- The Mine Safety and Health Administration will update its exposure standards for crystalline silica, a dust that can be dangerous to breathe.
- The Food and Drug Administration will require chain restaurants and certain vending machines to provide patrons with nutrition labeling on menu items.
- The Federal Motor Carrier Safety Administration will move forward with its proposed rule to restrict cellphone use while driving a commercial vehicle.
Homeland Security Not Doing Enough To Secure Federal Facilities: GAO
The Department of Homeland Security's Federal Protective Service still has a hard time securing federal facilities, according to a new Government Accountability Office report.
For one thing, the service cannot ensure that its contract guards are properly trained and certified. In addition, the service's ability to protect such buildings is hampered by the absence of a risk management program that links threats and vulnerabilities to the service's resources. The FPS has not fully implemented any of the 21 recommendations made by GAO in 2009 and 2010.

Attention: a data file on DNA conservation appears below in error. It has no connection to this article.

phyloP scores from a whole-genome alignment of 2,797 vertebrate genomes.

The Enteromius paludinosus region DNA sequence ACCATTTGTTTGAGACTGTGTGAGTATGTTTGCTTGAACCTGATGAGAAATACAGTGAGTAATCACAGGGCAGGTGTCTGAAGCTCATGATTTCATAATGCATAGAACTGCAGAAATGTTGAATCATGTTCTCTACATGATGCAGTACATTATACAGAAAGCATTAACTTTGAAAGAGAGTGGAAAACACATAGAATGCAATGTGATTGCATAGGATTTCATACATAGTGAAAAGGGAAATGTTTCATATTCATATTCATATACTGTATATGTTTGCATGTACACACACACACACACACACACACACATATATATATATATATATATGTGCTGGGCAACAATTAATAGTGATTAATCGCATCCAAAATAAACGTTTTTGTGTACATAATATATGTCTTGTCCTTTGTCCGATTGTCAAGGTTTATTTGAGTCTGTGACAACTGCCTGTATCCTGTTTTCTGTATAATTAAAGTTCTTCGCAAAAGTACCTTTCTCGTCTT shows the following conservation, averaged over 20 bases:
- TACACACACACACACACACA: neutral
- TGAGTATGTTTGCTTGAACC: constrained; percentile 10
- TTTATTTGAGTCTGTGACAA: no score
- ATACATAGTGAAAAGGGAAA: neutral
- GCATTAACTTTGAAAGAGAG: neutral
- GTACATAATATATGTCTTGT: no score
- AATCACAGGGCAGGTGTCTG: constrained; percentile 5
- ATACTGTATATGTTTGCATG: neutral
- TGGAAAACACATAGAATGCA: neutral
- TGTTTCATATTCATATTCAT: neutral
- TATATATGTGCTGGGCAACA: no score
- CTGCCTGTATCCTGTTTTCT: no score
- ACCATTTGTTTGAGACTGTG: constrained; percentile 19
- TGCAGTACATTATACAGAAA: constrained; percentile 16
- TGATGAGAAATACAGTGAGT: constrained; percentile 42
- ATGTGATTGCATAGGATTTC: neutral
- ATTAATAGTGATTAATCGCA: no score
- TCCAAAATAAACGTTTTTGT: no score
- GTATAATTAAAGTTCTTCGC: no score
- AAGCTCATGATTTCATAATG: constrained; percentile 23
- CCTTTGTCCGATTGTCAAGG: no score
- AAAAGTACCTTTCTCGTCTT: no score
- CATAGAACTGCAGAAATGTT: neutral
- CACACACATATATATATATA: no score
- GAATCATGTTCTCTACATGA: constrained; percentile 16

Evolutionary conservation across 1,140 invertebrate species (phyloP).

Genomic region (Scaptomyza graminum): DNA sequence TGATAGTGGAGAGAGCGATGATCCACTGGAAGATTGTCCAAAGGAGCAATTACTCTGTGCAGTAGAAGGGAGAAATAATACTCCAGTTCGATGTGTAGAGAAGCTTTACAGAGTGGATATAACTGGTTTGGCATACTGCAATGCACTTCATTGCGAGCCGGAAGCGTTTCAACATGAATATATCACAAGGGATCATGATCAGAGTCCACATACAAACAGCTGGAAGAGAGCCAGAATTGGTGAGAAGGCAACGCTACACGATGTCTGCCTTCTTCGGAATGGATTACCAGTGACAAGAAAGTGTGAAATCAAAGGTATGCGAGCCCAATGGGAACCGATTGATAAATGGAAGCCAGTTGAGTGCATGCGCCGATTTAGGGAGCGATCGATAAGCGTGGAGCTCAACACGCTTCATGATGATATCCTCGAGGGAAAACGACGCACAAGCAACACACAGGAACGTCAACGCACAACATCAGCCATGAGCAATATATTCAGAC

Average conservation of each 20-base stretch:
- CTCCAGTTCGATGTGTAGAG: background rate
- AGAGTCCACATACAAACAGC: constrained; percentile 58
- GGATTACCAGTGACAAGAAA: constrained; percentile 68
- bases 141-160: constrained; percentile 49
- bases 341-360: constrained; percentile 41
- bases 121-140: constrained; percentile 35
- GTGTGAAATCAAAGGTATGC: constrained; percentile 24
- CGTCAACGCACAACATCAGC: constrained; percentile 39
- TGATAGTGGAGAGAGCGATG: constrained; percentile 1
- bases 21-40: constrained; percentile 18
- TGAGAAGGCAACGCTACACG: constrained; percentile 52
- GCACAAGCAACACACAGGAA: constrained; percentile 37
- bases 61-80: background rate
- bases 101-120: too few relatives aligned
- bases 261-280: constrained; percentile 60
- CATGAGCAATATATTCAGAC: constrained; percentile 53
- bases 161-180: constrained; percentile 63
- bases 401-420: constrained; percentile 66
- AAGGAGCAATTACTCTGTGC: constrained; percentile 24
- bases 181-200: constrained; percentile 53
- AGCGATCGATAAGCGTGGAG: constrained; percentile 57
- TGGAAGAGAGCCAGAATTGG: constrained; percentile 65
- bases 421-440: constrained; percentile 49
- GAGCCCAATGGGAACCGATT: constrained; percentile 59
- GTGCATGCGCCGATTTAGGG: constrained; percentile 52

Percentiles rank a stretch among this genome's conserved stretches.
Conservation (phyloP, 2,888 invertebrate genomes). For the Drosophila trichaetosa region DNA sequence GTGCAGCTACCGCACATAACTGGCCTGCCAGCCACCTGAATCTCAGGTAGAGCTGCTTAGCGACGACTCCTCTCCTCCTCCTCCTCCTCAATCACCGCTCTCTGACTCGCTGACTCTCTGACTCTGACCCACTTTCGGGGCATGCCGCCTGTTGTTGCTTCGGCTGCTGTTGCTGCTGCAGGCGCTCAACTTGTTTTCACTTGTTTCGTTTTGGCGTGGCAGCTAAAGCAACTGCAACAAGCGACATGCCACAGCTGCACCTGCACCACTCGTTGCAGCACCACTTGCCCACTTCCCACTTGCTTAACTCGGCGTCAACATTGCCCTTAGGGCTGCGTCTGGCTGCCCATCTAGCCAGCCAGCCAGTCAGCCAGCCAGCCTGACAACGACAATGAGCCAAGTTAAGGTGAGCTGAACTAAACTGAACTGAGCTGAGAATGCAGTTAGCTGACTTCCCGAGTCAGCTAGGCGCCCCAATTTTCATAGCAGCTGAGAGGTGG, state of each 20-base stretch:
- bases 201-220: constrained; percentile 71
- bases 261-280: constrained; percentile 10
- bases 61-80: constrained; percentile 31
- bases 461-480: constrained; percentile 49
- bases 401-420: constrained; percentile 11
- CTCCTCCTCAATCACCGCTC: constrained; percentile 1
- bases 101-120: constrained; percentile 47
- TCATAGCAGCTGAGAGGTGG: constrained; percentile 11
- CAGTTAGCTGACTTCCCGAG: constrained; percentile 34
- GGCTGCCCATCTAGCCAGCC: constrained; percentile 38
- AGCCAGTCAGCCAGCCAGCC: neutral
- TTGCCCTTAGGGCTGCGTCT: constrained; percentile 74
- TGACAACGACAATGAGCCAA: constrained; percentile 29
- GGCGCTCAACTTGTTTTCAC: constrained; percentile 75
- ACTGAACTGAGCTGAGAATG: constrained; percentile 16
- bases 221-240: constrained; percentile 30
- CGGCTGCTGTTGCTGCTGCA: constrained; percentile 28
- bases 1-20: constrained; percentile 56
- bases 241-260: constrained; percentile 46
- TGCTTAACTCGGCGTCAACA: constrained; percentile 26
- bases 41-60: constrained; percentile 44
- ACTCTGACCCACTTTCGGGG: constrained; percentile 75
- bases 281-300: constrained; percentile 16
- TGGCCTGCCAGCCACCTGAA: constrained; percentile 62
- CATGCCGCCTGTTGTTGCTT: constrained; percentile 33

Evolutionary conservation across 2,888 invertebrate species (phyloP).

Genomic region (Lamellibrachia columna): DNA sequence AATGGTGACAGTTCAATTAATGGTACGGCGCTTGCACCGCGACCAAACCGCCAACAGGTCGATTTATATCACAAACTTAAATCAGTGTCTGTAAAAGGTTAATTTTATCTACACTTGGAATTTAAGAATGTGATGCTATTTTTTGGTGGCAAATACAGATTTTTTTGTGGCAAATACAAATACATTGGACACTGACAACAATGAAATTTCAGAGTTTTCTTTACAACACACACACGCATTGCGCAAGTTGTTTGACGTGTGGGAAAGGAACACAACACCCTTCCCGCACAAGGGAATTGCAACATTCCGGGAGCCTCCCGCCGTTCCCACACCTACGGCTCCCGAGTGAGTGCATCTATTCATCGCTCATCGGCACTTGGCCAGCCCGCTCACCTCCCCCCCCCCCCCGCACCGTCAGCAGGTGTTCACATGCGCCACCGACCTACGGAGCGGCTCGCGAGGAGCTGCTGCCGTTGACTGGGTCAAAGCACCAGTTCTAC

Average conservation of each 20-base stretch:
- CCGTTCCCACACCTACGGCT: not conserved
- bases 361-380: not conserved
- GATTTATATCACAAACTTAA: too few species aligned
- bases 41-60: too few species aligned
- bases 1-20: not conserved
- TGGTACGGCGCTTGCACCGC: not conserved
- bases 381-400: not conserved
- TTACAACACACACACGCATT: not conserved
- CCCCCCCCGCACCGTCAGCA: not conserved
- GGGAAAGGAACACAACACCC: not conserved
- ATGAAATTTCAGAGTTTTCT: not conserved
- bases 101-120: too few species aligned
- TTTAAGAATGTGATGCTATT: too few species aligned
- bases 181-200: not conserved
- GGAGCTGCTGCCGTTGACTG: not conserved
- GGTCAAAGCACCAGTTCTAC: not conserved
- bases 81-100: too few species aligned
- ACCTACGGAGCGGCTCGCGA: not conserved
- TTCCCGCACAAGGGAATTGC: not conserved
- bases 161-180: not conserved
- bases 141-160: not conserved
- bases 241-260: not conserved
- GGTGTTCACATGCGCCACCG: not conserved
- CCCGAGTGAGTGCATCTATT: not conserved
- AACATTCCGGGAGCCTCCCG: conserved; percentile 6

Zadroga Lawyer Warns 9/11 Victims Fund May Be Inadequate To Cover Claims
The lawyer for James Zadroga, the NYPD detective who died of respiratory disease attributed to his rescue work at Ground Zero, says that the 9/11 Victims Compensation Fund inspired by his client may be inadequate to cover future claims.
The fund, which allocates $2.7 billion over a period of years to those suffering from diseases linked to the 9/11 attacks, may be insufficient to cover future claims from those whose illnesses aren't yet full known, says attorney Michael Barasch. The proposed regulations for the administration of the fund are available for public comment until August 5 and have attracted dozens of comments from rescue workers who worry that the final rules may not be as fair and inclusive as permitted under the law.
Obama's Bioethics Adviser Should Step Down, Says Watchdog Group